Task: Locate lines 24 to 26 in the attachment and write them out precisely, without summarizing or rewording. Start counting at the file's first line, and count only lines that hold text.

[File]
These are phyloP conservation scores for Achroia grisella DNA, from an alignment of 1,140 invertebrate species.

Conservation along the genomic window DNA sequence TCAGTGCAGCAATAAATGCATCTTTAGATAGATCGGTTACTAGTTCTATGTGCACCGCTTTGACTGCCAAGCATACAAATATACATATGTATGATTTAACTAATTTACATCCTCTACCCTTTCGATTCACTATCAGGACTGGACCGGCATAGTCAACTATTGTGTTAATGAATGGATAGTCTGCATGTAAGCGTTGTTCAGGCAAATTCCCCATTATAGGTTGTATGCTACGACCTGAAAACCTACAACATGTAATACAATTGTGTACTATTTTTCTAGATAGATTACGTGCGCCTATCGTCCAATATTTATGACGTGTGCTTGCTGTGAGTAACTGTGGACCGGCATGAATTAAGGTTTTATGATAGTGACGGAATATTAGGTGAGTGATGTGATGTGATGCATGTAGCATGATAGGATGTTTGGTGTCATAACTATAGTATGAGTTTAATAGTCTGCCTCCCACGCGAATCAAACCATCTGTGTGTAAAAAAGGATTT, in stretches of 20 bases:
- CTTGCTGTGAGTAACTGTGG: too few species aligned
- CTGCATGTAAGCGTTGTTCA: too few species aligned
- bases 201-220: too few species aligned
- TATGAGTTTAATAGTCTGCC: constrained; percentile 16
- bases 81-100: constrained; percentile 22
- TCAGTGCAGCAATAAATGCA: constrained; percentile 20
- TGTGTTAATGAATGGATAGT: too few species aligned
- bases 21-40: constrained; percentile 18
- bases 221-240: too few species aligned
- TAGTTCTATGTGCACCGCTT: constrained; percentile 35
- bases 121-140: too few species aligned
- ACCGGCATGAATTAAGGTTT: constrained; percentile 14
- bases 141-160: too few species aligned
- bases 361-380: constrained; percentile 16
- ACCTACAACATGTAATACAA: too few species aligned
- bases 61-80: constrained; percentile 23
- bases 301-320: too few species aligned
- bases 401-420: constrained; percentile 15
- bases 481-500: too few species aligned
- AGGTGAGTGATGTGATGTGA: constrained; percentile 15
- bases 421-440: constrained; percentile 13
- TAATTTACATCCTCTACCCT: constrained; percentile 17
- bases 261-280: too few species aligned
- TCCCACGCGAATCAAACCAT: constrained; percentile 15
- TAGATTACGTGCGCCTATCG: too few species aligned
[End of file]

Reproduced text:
- TAATTTACATCCTCTACCCT: constrained; percentile 17
- bases 261-280: too few species aligned
- TCCCACGCGAATCAAACCAT: constrained; percentile 15